I'm exhaling — heavily — just from reading my own post title.
Don't we all struggle, every year, with what to get at least one someone? Your dad, your boss (do you even do that? is that unethical?), your Friend Who Has Everything...?
I, for one, couldn't tell you what I got at Target yesterday, let alone what someone else got for me last Christmas.
So what's in a gift? What's the big deal with all this gift giving? I love getting people things I know they want, but will they forget next year, too? Don't you think what they'll remember is the party, the dinner or the fun Mommy gift exchange that spawned the actual gift giving and not what was wrapped up inside? So why give? Is there such a thing as The Perfect Christmas Gift if it's not a diamond ring for someone who's been waiting a year for the question to be popped, or a baby born on Christmas after a long and complicated pregnancy, perhaps the gift of hearing the words "cancer free" after 6 cycles of chemo?
I don't mean to get all morbid and anticonsumer, but I've been feeling a little lost since Thanksgiving. I don't want to spend my time shopping and wrapping, and although it's easy to get caught up in the rush of it all (Black Friday, anyone?), I struggle to find that deeper meaning in the Christmas season when my husband is not particularly religious and my kids are too young to understand Jesus and Santa alike. And in our culture of busy-busy-busy, do more-do more-do more, my time is already tight and my head is already in a thousand different places. Any potential meaning in anything at all is just getting lost in the added chaos of My Life on Christmas Steroids.
So what's in a gift? What's the big deal with all this gift giving?
It almost surprises me that I'm even thinking this way; after all, my #2 Love Language is receiving gifts. And I have gotten some great gifts from my husband in the past few years; I appreciate how he's learned what I like and don't like and how generous he is without a second thought. I wonder if it's just me worrying about what we spend that's bringing me down this year? Having a budget takes some of the fun out of it, yes, but that would be a real lame-ass excuse for not enjoying the Christmas season. I don't think that's what's really bothering me.
It actually sounds like I forgot the meaning of Christmas before, and now that I'm off the wagon (on the wagon? how does that metaphor work here?) it's a little lonely. I'm not rushing out to the mall. I'm not having a holiday party. In fact, the one time I did try to go to the mall with my kids to do some Christmas shopping it was a disaster, and it was a low-key family dinner I chose over a cocktail party just last week. So when these alternative choices aren't sparkly and glittery and fun like I imagine what I missed out on is, I second-guess myself. I doubt. It's a murky place to be in during the holidays, and it's definitely not sparkly and glittery.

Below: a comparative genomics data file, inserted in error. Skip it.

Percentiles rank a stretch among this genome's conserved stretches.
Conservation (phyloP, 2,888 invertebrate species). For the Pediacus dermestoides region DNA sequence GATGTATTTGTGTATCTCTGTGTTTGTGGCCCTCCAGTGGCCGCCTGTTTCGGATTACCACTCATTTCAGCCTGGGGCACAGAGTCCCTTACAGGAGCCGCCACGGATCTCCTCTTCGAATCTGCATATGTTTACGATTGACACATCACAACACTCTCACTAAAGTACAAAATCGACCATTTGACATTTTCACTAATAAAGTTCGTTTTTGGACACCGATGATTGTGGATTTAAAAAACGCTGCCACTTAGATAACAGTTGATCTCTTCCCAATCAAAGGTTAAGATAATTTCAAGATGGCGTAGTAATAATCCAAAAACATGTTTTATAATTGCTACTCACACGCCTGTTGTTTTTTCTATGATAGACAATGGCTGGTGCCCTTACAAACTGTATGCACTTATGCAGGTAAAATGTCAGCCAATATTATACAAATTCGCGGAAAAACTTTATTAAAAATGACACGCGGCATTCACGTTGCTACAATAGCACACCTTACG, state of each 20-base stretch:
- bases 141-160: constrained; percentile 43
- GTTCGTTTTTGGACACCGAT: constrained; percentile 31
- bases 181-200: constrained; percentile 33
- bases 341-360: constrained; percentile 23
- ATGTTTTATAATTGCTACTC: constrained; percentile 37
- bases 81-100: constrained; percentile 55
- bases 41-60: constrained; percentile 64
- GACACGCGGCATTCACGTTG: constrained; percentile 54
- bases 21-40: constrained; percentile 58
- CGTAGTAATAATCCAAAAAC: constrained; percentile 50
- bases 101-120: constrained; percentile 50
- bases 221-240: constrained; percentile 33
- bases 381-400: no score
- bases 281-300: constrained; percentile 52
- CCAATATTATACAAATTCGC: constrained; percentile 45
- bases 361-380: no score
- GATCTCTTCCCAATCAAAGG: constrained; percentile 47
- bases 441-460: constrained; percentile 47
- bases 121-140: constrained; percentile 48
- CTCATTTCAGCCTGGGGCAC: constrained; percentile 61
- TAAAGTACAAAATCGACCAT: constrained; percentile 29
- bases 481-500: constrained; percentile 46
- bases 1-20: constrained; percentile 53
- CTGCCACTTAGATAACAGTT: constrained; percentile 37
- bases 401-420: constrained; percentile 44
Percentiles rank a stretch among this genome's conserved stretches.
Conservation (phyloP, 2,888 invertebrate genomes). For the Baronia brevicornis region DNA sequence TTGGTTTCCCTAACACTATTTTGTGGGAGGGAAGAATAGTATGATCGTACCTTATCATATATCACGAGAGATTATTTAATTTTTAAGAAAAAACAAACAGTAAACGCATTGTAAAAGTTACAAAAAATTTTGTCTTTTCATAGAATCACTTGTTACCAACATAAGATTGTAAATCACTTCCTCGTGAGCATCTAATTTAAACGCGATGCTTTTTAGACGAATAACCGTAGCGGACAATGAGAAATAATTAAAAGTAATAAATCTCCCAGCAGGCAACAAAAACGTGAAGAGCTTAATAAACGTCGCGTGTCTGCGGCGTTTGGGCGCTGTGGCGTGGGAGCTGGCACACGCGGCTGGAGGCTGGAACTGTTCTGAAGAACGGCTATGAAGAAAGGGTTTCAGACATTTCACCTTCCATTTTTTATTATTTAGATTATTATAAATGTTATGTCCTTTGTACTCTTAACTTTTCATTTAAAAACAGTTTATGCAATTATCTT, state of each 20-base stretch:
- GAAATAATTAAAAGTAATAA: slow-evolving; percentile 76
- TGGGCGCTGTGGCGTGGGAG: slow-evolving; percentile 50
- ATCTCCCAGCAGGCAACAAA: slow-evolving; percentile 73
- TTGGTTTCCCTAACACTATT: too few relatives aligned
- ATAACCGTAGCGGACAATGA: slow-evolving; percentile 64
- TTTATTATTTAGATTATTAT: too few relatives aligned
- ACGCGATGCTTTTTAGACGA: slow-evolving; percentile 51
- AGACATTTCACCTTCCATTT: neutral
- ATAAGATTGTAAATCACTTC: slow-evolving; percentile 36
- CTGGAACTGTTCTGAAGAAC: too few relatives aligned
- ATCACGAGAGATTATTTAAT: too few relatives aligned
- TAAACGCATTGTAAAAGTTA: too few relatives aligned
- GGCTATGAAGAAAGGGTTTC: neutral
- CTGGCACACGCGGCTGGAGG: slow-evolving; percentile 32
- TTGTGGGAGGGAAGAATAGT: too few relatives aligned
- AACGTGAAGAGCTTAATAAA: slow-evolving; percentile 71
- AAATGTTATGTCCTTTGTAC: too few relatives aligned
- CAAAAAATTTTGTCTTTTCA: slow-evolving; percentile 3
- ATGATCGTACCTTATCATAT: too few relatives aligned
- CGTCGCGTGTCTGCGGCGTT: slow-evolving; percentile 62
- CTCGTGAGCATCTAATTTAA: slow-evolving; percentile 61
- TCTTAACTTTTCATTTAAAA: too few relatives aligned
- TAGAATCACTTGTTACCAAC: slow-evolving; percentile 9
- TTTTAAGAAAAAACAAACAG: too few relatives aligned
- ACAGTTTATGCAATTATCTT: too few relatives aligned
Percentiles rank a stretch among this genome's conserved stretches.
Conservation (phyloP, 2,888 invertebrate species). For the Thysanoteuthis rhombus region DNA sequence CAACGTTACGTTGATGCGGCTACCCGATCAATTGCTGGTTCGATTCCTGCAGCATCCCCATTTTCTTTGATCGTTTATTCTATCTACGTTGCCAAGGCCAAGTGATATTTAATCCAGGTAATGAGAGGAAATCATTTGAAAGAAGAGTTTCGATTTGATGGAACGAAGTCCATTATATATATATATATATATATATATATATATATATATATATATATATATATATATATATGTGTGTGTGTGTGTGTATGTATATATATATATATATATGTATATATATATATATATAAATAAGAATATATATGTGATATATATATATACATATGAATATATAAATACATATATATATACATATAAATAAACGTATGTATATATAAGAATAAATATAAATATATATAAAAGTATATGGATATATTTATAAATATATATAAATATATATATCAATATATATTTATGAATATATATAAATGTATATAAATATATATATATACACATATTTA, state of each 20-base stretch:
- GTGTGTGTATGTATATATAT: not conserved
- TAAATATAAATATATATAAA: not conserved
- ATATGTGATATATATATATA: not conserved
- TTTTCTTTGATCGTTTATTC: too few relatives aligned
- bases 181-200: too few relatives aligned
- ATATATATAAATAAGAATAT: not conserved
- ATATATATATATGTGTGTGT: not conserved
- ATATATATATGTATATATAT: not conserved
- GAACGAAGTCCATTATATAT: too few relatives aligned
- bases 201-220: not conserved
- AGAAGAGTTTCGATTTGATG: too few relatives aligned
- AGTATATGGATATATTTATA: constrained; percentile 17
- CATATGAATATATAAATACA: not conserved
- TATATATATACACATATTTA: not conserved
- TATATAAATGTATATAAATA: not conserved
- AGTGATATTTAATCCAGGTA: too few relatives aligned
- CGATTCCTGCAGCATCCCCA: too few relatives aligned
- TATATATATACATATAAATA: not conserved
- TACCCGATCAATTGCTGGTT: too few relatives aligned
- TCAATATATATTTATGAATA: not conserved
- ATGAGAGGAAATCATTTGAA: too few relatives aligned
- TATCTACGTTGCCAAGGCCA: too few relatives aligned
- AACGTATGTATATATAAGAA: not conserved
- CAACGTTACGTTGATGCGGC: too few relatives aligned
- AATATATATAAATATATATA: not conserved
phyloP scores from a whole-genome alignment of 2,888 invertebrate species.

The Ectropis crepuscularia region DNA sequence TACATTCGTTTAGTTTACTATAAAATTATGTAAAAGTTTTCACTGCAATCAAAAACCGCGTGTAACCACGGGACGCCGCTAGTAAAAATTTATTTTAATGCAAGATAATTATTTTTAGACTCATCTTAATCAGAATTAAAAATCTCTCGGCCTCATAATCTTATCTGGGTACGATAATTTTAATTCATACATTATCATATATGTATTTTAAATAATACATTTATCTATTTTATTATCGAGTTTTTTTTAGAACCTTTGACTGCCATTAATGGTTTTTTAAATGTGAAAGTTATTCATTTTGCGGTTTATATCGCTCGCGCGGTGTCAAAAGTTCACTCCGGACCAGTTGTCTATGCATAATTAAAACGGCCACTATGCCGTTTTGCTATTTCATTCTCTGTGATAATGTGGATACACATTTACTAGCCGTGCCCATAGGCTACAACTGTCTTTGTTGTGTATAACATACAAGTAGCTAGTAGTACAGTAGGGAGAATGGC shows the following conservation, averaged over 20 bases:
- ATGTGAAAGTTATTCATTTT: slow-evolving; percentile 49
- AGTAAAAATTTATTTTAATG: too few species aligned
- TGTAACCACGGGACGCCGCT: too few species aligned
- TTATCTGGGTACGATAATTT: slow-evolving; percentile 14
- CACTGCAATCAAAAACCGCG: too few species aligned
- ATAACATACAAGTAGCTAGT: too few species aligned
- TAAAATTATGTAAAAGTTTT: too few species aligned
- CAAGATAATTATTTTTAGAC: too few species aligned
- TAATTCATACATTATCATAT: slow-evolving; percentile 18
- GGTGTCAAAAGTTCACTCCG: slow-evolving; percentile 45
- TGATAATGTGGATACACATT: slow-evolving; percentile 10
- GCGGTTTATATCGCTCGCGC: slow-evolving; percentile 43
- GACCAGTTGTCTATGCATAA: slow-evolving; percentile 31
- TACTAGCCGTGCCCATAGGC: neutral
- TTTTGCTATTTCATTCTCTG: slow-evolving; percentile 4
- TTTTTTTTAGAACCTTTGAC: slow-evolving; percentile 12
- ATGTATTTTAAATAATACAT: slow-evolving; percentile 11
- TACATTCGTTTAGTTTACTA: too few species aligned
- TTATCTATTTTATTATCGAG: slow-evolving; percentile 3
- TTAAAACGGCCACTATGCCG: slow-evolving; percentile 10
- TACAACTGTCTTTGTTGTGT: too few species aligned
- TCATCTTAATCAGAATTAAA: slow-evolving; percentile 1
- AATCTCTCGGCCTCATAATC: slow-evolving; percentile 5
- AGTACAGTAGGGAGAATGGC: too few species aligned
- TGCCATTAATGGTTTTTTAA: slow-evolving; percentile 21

However. (You had to have known a However was coming.) Something is telling me that I'm actually on the right track here. Deep down I do have faith that this new funny feeling I'm having about the holiday season is some sort of sign of what's to come (and no, I don't mean the end of the Mayan calendar). A wise woman once told me that "anything that is worth believing is worth doubting, sometimes." So although it might sting to hear how great that party was or the kinds of deals people are nabbing at Macy's this year, it will only sting for a minute. It's more bark than bite. And I'm not saying that Not Shopping is better or more noble or more righteous than Shopping. (I'm not even saying I'm not shopping; I'm just trying to get everything shipped to my door with a coupon code to boot.) I think what I am saying is that the perfect Christmas gift really doesn't exist, and we all know it. It's something bigger and more meaningful that we're all after — all year, really — but especially during the holidays when our expectations are suddenly through the roof, waiting to catch a glimpse of the proverbial Santa coming down the chimney.
So when you are out shopping, make it more meaningful than forking over cash for a blue knit sweater. Look the salesperson in the eye and thank him or her kindly. When you're driving to that holiday party, say a little prayer for the people out there who weren't invited anywhere this holiday season, that they may connect with someone in time for next year's festivities. And when Christmas morning rolls around and we all stumble out of bed before making our way to the foot of the tree, take a minute to be thankful that you have a bed, and a tree, even if there are only a few presents underneath.
Remember those kind acts and the smiles and the family dinners. They will get you a lot further than another blue sweater.